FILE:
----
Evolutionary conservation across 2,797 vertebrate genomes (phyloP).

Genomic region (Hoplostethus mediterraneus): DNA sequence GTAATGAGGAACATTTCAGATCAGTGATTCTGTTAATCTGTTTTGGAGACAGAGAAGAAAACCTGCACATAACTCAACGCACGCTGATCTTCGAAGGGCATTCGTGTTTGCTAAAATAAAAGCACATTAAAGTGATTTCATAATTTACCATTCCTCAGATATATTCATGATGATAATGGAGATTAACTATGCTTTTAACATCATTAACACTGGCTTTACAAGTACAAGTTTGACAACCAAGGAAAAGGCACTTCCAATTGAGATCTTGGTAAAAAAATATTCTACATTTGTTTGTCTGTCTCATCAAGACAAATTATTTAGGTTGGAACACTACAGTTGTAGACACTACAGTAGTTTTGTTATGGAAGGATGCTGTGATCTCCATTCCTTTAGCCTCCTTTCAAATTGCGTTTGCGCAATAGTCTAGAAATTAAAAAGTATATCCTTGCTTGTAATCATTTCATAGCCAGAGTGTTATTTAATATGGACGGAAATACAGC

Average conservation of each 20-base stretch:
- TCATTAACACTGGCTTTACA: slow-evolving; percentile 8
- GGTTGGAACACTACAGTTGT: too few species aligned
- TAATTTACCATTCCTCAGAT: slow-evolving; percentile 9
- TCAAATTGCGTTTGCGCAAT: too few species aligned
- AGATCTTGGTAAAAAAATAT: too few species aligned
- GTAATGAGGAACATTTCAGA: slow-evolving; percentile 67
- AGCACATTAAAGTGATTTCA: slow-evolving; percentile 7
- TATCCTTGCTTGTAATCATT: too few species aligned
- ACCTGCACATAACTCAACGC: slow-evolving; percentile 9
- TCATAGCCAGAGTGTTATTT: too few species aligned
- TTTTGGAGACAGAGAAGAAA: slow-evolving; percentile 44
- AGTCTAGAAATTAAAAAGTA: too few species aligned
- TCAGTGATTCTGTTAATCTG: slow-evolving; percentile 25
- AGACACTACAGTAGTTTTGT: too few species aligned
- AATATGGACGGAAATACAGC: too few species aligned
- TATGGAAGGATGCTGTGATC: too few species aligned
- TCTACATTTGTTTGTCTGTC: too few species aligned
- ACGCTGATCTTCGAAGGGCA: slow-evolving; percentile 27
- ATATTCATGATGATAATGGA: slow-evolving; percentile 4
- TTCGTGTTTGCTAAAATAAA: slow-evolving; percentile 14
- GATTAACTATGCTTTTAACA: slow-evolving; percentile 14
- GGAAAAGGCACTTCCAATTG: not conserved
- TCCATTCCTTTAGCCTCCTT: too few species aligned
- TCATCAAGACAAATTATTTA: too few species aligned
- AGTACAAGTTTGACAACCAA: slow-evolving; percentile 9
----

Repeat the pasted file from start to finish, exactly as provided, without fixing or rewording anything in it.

Evolutionary conservation across 2,797 vertebrate genomes (phyloP).

Genomic region (Hoplostethus mediterraneus): DNA sequence GTAATGAGGAACATTTCAGATCAGTGATTCTGTTAATCTGTTTTGGAGACAGAGAAGAAAACCTGCACATAACTCAACGCACGCTGATCTTCGAAGGGCATTCGTGTTTGCTAAAATAAAAGCACATTAAAGTGATTTCATAATTTACCATTCCTCAGATATATTCATGATGATAATGGAGATTAACTATGCTTTTAACATCATTAACACTGGCTTTACAAGTACAAGTTTGACAACCAAGGAAAAGGCACTTCCAATTGAGATCTTGGTAAAAAAATATTCTACATTTGTTTGTCTGTCTCATCAAGACAAATTATTTAGGTTGGAACACTACAGTTGTAGACACTACAGTAGTTTTGTTATGGAAGGATGCTGTGATCTCCATTCCTTTAGCCTCCTTTCAAATTGCGTTTGCGCAATAGTCTAGAAATTAAAAAGTATATCCTTGCTTGTAATCATTTCATAGCCAGAGTGTTATTTAATATGGACGGAAATACAGC

Average conservation of each 20-base stretch:
- TCATTAACACTGGCTTTACA: slow-evolving; percentile 8
- GGTTGGAACACTACAGTTGT: too few species aligned
- TAATTTACCATTCCTCAGAT: slow-evolving; percentile 9
- TCAAATTGCGTTTGCGCAAT: too few species aligned
- AGATCTTGGTAAAAAAATAT: too few species aligned
- GTAATGAGGAACATTTCAGA: slow-evolving; percentile 67
- AGCACATTAAAGTGATTTCA: slow-evolving; percentile 7
- TATCCTTGCTTGTAATCATT: too few species aligned
- ACCTGCACATAACTCAACGC: slow-evolving; percentile 9
- TCATAGCCAGAGTGTTATTT: too few species aligned
- TTTTGGAGACAGAGAAGAAA: slow-evolving; percentile 44
- AGTCTAGAAATTAAAAAGTA: too few species aligned
- TCAGTGATTCTGTTAATCTG: slow-evolving; percentile 25
- AGACACTACAGTAGTTTTGT: too few species aligned
- AATATGGACGGAAATACAGC: too few species aligned
- TATGGAAGGATGCTGTGATC: too few species aligned
- TCTACATTTGTTTGTCTGTC: too few species aligned
- ACGCTGATCTTCGAAGGGCA: slow-evolving; percentile 27
- ATATTCATGATGATAATGGA: slow-evolving; percentile 4
- TTCGTGTTTGCTAAAATAAA: slow-evolving; percentile 14
- GATTAACTATGCTTTTAACA: slow-evolving; percentile 14
- GGAAAAGGCACTTCCAATTG: not conserved
- TCCATTCCTTTAGCCTCCTT: too few species aligned
- TCATCAAGACAAATTATTTA: too few species aligned
- AGTACAAGTTTGACAACCAA: slow-evolving; percentile 9